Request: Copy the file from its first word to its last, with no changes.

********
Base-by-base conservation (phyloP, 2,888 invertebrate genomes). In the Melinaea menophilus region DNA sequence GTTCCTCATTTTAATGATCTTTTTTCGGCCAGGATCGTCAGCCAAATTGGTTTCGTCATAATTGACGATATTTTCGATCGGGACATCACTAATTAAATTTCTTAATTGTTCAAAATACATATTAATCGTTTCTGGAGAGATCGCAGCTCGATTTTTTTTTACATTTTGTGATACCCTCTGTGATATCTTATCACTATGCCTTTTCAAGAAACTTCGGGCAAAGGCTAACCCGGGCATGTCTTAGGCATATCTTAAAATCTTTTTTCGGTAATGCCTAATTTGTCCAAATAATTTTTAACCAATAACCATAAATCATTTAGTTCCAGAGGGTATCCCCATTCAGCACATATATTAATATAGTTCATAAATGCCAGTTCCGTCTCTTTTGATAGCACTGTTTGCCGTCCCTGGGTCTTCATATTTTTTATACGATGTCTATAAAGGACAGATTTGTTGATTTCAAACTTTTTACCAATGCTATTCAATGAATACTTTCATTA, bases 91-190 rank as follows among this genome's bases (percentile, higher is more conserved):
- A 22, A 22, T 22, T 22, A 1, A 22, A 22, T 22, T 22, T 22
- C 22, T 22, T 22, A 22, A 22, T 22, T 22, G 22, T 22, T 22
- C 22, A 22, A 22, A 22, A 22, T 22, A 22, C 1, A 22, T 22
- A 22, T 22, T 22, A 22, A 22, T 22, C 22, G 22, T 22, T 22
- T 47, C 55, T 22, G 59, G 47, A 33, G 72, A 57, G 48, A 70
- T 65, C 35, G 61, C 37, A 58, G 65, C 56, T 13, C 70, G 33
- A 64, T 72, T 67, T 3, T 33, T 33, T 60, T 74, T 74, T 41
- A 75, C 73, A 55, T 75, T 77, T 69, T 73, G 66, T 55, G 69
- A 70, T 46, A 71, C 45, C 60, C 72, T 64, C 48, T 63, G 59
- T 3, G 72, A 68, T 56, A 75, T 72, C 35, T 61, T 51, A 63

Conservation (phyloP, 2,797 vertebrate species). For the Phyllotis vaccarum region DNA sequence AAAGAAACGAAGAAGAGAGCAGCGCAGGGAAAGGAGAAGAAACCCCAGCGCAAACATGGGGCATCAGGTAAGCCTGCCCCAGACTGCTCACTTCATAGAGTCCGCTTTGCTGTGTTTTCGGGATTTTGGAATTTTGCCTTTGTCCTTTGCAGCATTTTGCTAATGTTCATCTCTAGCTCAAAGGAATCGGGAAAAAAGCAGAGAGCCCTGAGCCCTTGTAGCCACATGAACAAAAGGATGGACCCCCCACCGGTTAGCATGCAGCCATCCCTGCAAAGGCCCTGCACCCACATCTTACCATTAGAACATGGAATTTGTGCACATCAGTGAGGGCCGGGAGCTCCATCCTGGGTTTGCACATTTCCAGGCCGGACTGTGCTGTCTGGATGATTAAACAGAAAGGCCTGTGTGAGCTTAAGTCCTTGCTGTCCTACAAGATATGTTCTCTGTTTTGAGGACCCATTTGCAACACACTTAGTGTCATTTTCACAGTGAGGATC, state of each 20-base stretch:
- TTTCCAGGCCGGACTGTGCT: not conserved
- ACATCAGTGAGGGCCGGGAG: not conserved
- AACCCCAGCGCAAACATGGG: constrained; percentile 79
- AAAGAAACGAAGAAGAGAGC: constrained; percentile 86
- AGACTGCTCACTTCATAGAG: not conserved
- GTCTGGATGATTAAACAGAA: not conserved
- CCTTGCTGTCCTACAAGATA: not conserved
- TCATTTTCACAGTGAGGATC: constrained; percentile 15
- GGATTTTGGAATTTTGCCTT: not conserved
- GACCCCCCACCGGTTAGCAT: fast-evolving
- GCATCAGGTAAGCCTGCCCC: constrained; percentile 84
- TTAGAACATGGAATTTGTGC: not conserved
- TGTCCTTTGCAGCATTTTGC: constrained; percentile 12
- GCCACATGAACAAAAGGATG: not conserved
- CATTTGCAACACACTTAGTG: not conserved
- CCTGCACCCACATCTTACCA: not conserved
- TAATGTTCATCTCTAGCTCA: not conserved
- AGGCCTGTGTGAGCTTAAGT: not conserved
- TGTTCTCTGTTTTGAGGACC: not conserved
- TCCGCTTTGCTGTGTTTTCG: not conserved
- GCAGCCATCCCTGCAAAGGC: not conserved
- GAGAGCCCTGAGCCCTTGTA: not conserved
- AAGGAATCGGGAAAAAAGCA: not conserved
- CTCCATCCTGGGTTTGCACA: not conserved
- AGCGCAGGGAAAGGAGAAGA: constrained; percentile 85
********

Base-by-base conservation (phyloP, 2,888 invertebrate genomes). In the Melinaea menophilus region DNA sequence GTTCCTCATTTTAATGATCTTTTTTCGGCCAGGATCGTCAGCCAAATTGGTTTCGTCATAATTGACGATATTTTCGATCGGGACATCACTAATTAAATTTCTTAATTGTTCAAAATACATATTAATCGTTTCTGGAGAGATCGCAGCTCGATTTTTTTTTACATTTTGTGATACCCTCTGTGATATCTTATCACTATGCCTTTTCAAGAAACTTCGGGCAAAGGCTAACCCGGGCATGTCTTAGGCATATCTTAAAATCTTTTTTCGGTAATGCCTAATTTGTCCAAATAATTTTTAACCAATAACCATAAATCATTTAGTTCCAGAGGGTATCCCCATTCAGCACATATATTAATATAGTTCATAAATGCCAGTTCCGTCTCTTTTGATAGCACTGTTTGCCGTCCCTGGGTCTTCATATTTTTTATACGATGTCTATAAAGGACAGATTTGTTGATTTCAAACTTTTTACCAATGCTATTCAATGAATACTTTCATTA, bases 91-190 rank as follows among this genome's bases (percentile, higher is more conserved):
- A 22, A 22, T 22, T 22, A 1, A 22, A 22, T 22, T 22, T 22
- C 22, T 22, T 22, A 22, A 22, T 22, T 22, G 22, T 22, T 22
- C 22, A 22, A 22, A 22, A 22, T 22, A 22, C 1, A 22, T 22
- A 22, T 22, T 22, A 22, A 22, T 22, C 22, G 22, T 22, T 22
- T 47, C 55, T 22, G 59, G 47, A 33, G 72, A 57, G 48, A 70
- T 65, C 35, G 61, C 37, A 58, G 65, C 56, T 13, C 70, G 33
- A 64, T 72, T 67, T 3, T 33, T 33, T 60, T 74, T 74, T 41
- A 75, C 73, A 55, T 75, T 77, T 69, T 73, G 66, T 55, G 69
- A 70, T 46, A 71, C 45, C 60, C 72, T 64, C 48, T 63, G 59
- T 3, G 72, A 68, T 56, A 75, T 72, C 35, T 61, T 51, A 63

Conservation (phyloP, 2,797 vertebrate species). For the Phyllotis vaccarum region DNA sequence AAAGAAACGAAGAAGAGAGCAGCGCAGGGAAAGGAGAAGAAACCCCAGCGCAAACATGGGGCATCAGGTAAGCCTGCCCCAGACTGCTCACTTCATAGAGTCCGCTTTGCTGTGTTTTCGGGATTTTGGAATTTTGCCTTTGTCCTTTGCAGCATTTTGCTAATGTTCATCTCTAGCTCAAAGGAATCGGGAAAAAAGCAGAGAGCCCTGAGCCCTTGTAGCCACATGAACAAAAGGATGGACCCCCCACCGGTTAGCATGCAGCCATCCCTGCAAAGGCCCTGCACCCACATCTTACCATTAGAACATGGAATTTGTGCACATCAGTGAGGGCCGGGAGCTCCATCCTGGGTTTGCACATTTCCAGGCCGGACTGTGCTGTCTGGATGATTAAACAGAAAGGCCTGTGTGAGCTTAAGTCCTTGCTGTCCTACAAGATATGTTCTCTGTTTTGAGGACCCATTTGCAACACACTTAGTGTCATTTTCACAGTGAGGATC, state of each 20-base stretch:
- TTTCCAGGCCGGACTGTGCT: not conserved
- ACATCAGTGAGGGCCGGGAG: not conserved
- AACCCCAGCGCAAACATGGG: constrained; percentile 79
- AAAGAAACGAAGAAGAGAGC: constrained; percentile 86
- AGACTGCTCACTTCATAGAG: not conserved
- GTCTGGATGATTAAACAGAA: not conserved
- CCTTGCTGTCCTACAAGATA: not conserved
- TCATTTTCACAGTGAGGATC: constrained; percentile 15
- GGATTTTGGAATTTTGCCTT: not conserved
- GACCCCCCACCGGTTAGCAT: fast-evolving
- GCATCAGGTAAGCCTGCCCC: constrained; percentile 84
- TTAGAACATGGAATTTGTGC: not conserved
- TGTCCTTTGCAGCATTTTGC: constrained; percentile 12
- GCCACATGAACAAAAGGATG: not conserved
- CATTTGCAACACACTTAGTG: not conserved
- CCTGCACCCACATCTTACCA: not conserved
- TAATGTTCATCTCTAGCTCA: not conserved
- AGGCCTGTGTGAGCTTAAGT: not conserved
- TGTTCTCTGTTTTGAGGACC: not conserved
- TCCGCTTTGCTGTGTTTTCG: not conserved
- GCAGCCATCCCTGCAAAGGC: not conserved
- GAGAGCCCTGAGCCCTTGTA: not conserved
- AAGGAATCGGGAAAAAAGCA: not conserved
- CTCCATCCTGGGTTTGCACA: not conserved
- AGCGCAGGGAAAGGAGAAGA: constrained; percentile 85